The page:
By Georgi Kalatozishvili, Tbilisi. Exclusively for Vestnik Kavkaza
The Russian airline company Aeroflot made a Tbilisi-Moscow flight on Monday night for the first time in quite a while. This became possible within the framework of the Russian-Georgian agreement on renewal of regular flights. Russian airlines had been flying to Georgia before that. But charter flights are one thing, while the restoration of regular air communication, broken off after the arrest of several Russian officers suspected of cooperating with Russian intelligence in 2006, is a completely different story.
The Special Envoy of the Georgian PM for Relations with Russia, Zurab Abashidze, and Russian Deputy Foreign Minister Grigory Karasin reached an agreement to start regular flights at a meeting in Prague. Russian and Georgian airlines will no longer request aviation authorities for every flight, risking money and fearing surprises. The framework agreement gives way to daily flights without additional permissions. It must be noted that bureaucratic procedures affected prices and complicated the work of airlines.
Over 20 companies, including Aeroflot, VIM Airlines, Globus, S7, Transaero, Iral Airlines and UTair, have asked the department of aviation transportation of the Georgian Ministry for Economic Development for permission to grant licenses for regular flights.
Georgia has been pursuing an open sky policy since the presidency of Saakashvili: not a single country in Europe (maybe even in the world, according to some data) has opened its skies to foreign companies so much that it “forgot” about the interests of national airlines. Airzena tried to protest to no avail, it was ordered to compete in equal conditions. Obviously, a small company with three leased Airbus jets cannot compete with Aeroflot.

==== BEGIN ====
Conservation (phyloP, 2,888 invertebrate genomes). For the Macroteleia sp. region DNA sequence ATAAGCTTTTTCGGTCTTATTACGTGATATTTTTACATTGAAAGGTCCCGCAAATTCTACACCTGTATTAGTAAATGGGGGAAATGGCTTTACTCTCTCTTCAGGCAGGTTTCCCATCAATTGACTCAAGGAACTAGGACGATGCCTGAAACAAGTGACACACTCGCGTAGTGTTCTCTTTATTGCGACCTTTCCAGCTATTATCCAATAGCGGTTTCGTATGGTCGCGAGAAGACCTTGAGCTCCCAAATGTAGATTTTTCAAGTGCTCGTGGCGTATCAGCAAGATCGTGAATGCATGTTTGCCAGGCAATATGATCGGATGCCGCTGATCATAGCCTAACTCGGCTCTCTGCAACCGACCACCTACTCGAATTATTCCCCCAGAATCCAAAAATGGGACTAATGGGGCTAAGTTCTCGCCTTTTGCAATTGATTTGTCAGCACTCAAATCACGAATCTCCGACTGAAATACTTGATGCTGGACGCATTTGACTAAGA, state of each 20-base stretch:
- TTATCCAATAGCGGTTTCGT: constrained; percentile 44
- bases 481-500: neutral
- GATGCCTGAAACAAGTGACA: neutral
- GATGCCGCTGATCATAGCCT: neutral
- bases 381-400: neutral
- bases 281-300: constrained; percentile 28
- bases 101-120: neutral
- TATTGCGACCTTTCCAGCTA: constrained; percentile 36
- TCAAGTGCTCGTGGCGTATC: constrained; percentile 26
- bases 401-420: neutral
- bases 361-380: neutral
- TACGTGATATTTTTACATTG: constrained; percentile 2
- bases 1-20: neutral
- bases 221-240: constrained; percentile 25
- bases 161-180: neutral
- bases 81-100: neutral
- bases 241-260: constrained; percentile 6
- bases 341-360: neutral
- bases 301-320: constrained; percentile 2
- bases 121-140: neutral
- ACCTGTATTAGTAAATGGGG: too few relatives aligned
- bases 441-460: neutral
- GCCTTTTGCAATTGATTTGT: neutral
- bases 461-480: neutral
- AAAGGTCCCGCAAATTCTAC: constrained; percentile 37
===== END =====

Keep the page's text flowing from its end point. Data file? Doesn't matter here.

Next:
The Georgian authorities want to see more Russian tourists. Many airlines and flights mean cheap tickets, it seems appealing to tourists. That is another reason for the activity of Russian airlines.
Meanwhile, the Georgian opposition is worried that the return of Aeroflot will ruin the pro-Western course of Tbilisi. “Russians never do anything for no reason, they will definitely make tickets cheaper, so that Georgians would fly to Europe through Moscow, instead of Istanbul or Munich, in other words, Moscow will be the main “window on the world” for our citizens,” bemoans Mikhail Machavariani, a leader of Saakashvili’s United National Movement.
But if a “window” or a “door” are comfortable, why not let ordinary people use them instead?
It has only been declared so far that a flight between Tbilisi and Moscow will cost about $220, a low-cost Pegasus flight from Istanbul to Tbilisi costs a maximum of $100, or even cheaper if you book a ticket earlier.
In any case, the more airlines there are, the better passengers will be doing, considering that they are interested in having the most diverse choice possible.